This game took 4 months and change. Obviously my opponent has improved much more than me, but other than the usual pointers that I always ask for and welcome, I wonder if the overall progression of the game over time also holds any useful clues.
We can see (7) as an experiment. After White kicks, though, don’t connect – that’s overconcentrated. The better move is to descend to F18, provoking more aji in the corner. When you play away instead, as in the game, White can just hane underneath and be satisfied with having compromised the shape of your stones.
(13) R3 is the best move in this joseki. White should connect at P3. His R4 was greedy; you can punish his transgression with the P3 push, eg. with wR2 – P2 Q2+ – R3 O2+ capturing a stone against the edge.
Even after the exchanges, (18) R5 is good style, otherwise White may play there himself and expose the defect in your shape.
On (21) I’d probably invade the 3-3. As it is, after White kicks you should still stand, or else lose all aji in the corner after White F3 (which he didn’t play…)
A meagre review but all I have time for for now. Someone else will do a better job :D
I really like move 7. It makes a lot of influence, guarantees center access, and makes the opponent abandon their plans and spend moves breaking up that bigger area. You do need to descend to F18 when kicked, however. Instead of that, you played around where the opponent might have played to break it up. This was a smart idea, but getting the local tactics right was more important.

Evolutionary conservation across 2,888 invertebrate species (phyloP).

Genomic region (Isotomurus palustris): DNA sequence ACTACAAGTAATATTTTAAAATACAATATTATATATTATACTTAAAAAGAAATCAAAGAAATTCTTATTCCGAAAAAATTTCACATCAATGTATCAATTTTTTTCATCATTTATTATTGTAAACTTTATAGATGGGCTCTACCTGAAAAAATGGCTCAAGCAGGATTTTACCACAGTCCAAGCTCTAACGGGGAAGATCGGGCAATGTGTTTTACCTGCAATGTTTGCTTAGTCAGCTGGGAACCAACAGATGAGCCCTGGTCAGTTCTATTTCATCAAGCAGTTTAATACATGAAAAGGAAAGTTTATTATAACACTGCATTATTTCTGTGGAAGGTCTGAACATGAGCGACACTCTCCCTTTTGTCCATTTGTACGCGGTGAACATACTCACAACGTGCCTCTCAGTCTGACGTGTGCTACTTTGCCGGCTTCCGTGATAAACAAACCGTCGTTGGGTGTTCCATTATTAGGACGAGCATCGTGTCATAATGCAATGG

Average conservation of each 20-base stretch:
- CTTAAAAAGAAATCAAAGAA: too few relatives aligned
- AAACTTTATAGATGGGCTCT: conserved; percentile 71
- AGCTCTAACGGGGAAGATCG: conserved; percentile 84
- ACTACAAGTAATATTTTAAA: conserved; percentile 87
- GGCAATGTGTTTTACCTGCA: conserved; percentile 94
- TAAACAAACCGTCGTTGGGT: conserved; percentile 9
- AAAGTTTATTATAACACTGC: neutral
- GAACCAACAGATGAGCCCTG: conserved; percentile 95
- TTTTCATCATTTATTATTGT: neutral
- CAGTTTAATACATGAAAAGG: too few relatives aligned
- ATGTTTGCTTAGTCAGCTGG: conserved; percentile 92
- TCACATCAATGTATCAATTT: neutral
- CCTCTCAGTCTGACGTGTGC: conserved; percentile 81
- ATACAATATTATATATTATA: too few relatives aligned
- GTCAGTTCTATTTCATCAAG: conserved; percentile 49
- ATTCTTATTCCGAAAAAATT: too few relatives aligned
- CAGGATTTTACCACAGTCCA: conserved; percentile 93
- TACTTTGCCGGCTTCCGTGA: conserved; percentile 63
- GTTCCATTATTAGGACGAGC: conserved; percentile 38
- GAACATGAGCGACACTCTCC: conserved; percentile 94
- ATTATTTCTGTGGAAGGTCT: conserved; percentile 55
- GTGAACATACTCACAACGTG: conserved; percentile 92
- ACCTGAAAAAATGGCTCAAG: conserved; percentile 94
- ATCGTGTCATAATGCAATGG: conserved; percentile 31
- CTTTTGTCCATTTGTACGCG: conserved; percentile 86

This matches my earlier impressions of your play, @Gia You’re really sharp and plan about as well as anyone (call these “soft skills”—the mental aspect of Go). But soft skills aren’t enough. You need “hard skills” too. Hard skills tell you to increase your liberties when smothered (see move 9), hane in response to attachment (see move 13), poke your opponent’s weaknesses (see move 15), stand up when a single stone is kicked (see move 23), and so on.
The good news is that hard skills are easier to learn than soft skills. There’s so many resources for learning them. The Japanese term to search for is “honte.” In English, it might be called “fundamentals.” Not sure about Greek. But that’s where I’d start. In Go, as in most professions and hobbies, learning what the rules are (how you “should” do things) is necessary before you can break those rules intelligently.
Yeah, connect yourself and keep your groups strong, while disconnecting opponent.
Like this, black separated square stones, which are weak now and can be attacked. So it’s important for black to keep cutting stones alive and strong.
Since the right side two stones feel more lively, you could think of enforcing left side.
In the game you got cut instead.
Here you also could’ve tried and saved your stones.
So yeah, I think you need to cut and don’t get cut.
Also, sides are bigger than center so try to fight for sides more.
I played at F3, you mean W would have played there?
@mark5000 I’m trying to get more structured in my studies, but I’m not good student material (I’m trying Jeth’s book slowly, watching pro games and dwyrin lectures (he’s the only one that does basics - I love Yeonwoo but she’s more advanced - and is engaging to watch). I lurk at Go conversations in the forums and try to increase my play count.